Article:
Intel(R) Ethernet Connection X552/X557-AT 10GBASE-T

    So, why the uncertaintly that I have everything working right? Well, I got right to the end, and couldn't get the Windows X552 driver to initialize properly, at least on my initial first-tests. I might be rebuilding my ESXi from scratch next time, doing the following steps that are outlined in the:

    VMware vSphere 6.0 Documentation Center

    Single Root I/O Virtualization (SR-IOV)

    Advanced User's Guide to Enabling SR-IOV

    This is an overview of the steps:

    It's only available as Intel PRO Set bundle download PROWinx64.exe, yet, PROSet doesn't support the X552, as stated in the readme.txt. So I used 7-zip to unpack the EXE to:
    then pointed the driver update wizard to that path, to automatically install this new release, but still some hangs and other strangeness, that work continues.

    I will be making updates below this post with my discoveries, as soon as I get a chance to re-test. Keep in mind that the fact that I failed to get the 10GbE driver enabled on my first shot means very little. I need a clean slate to restart my tests, and a good hour or two of focused attention to wrap this test up and document the steps. As a busy IT worker, this happens late nights.

    Closing thoughts

    Is SR-IOV important to home lab enthusiasts? Likely not, as I tend to like my vMotioning and snapshot abilities, and I'm highly unlikely to notice any potential for any improvements in the kinds of stuff I'd be doing, including possibly testing out vSAN. But that's just me.

    Please realize I'm not likely to produce polished videos or screenshots about SR-IOPV at this time, since everything I'm doing is on a pre-release motherboard with pre-release BIOS level 1.0c. I'm also told that a single BIOS that unifies Xeon D-1540 owners and Xeon D-1541 owners is coming in about a month or so. Let's call that 1.0d, and that's where I'll try focus my efforts, revisiting my BIOS upgrade procedures and BIOS settings recommendations, and another quick look at SR-IOV, just to be sure it's still working. I will also be revisiting IPMI settings, since IPMI is new as well in the PCB Rev. 2.00, see much more detail on that at First look at the new Intel Xeon D-1541 Supermicro SuperServer SYS-5028D-TN4T that includes this video:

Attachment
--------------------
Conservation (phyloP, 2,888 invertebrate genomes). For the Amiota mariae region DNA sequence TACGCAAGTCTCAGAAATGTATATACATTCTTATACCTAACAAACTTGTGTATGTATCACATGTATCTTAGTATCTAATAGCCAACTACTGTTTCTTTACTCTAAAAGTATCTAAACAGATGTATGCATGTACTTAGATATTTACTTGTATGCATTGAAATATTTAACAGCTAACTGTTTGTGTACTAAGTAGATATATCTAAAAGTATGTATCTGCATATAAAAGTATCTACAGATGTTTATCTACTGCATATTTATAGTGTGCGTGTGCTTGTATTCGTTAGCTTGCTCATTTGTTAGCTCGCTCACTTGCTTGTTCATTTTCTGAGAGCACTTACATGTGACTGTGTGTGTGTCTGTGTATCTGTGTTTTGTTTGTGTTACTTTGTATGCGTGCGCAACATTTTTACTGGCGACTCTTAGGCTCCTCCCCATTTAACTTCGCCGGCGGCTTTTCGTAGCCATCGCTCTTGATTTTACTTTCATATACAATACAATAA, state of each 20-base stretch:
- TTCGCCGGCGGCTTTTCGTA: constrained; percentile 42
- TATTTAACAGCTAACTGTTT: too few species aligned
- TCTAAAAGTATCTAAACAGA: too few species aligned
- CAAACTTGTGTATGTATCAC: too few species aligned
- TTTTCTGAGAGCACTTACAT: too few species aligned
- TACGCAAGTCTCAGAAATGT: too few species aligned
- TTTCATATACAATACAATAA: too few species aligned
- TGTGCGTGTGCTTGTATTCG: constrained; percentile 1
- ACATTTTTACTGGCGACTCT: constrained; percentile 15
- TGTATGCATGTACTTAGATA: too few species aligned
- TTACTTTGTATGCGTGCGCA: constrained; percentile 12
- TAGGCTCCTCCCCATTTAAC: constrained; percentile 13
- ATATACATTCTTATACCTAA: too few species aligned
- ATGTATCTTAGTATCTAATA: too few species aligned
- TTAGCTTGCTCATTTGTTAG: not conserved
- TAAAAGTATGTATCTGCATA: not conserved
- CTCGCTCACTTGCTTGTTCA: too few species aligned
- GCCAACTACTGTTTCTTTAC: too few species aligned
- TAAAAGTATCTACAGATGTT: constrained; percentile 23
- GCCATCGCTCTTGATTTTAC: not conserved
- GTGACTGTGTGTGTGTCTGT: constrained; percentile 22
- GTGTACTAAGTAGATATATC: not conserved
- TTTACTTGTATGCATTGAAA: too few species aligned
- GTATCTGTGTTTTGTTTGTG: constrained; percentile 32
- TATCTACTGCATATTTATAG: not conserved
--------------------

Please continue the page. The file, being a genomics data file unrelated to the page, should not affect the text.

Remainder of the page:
Video - Deep-dive into the differences between BIOS 1.0b and 1.0c

    Supermicro Xeon D-1540/1541 BIOS 1.0b/1.0c BIOS differences. Boot-from-NVMe, CPU-Z, ATTO tests.
    Yeah, it's Windows 10. Next time, I'll try Windows Server 2012 R2 and/or Windows Server 2016 Technical Preview 4.

    Feb 11 2016 Update

    update will appear here, later tonight

    Good news!

    Once the 10GbE NICs were live on my 1GbE network with DHCP leases fed right out, suddenly the latest Intel driver driver installed nicely, and came up just fine. So behold, I present to you the first Xeon D-1541 screenshot that I know of with SR-IOV working, anywhere:

    Click the image above to enlarge, click again for 1:1 pixel-perfect viewing, then slide the 2560x1440 image around. Two Windows 10 VMs with SR-IOV active, using the same physical Intel X552 network port. Both are using Intel X552 driver from 11/11/2015.

    I hope to have time to do Windows Server 2016 Technical Preview / Hyper-V testing next. Interested? I have no way to know, unless you leave a comment below, thank you!

    Feb 13 2016 Update

    vSphere Web Client - I gave SR-IOV 32 VFs [Virtual functions], and it shows.
    vSphere Client - I gave SR-IOV 32 VFs [Virtual functions], and it shows.

    Feb 18 2016 Update

    Mar 09 2016 Update

    Once Supermicro has BIOS 1.1 released, I'll try to revisit this article and see how things go. Currently, 1.1 is not yet available for download.

    Mar 13 2016 Update

    BIOS 1.1 has arrived, and SR-IOV still works just fine, see:

    See also at TinkerTry

    See also

    Disclosure, LLC is an independent site, has no sponsored posts, and all ads are run through 3rd party BuySellAds. All equipment and software is purchased for long-term productive use, and any rare exceptions are noted.

    TinkerTry's relationship with Wiredzone is similar to the Amazon Associates program, where a very modest commission is earned from each referral sale from TinkerTry's SuperServer order page. I chose this trusted authorized reseller for its low cost and customer service, and a mutual desire to help folks worldwide, including a new way to reduce EU shipping costs. Why? Such commissions help reduce TinkerTry's reliance on advertisers, while building a community around the Xeon D-1500 chipset that strikes a great balance between efficiency and capability.

    I personally traveled to Wiredzone near Miami FL to see the assembly room first-hand, and to Supermicro HQ in San Jose CA to share ideas and give direct product feedback.

    I'm a full time IT Pro for the past 23 years. I've worked with IBM, HP, Dell, and Lenovo servers for hands-on implementation work across the US. Working from home lately, I'm quite enjoying finally owning a lower-cost Supermicro solution that I can recommend to IT Pro colleagues, knowing it will "just work." That's right, no tinkering required.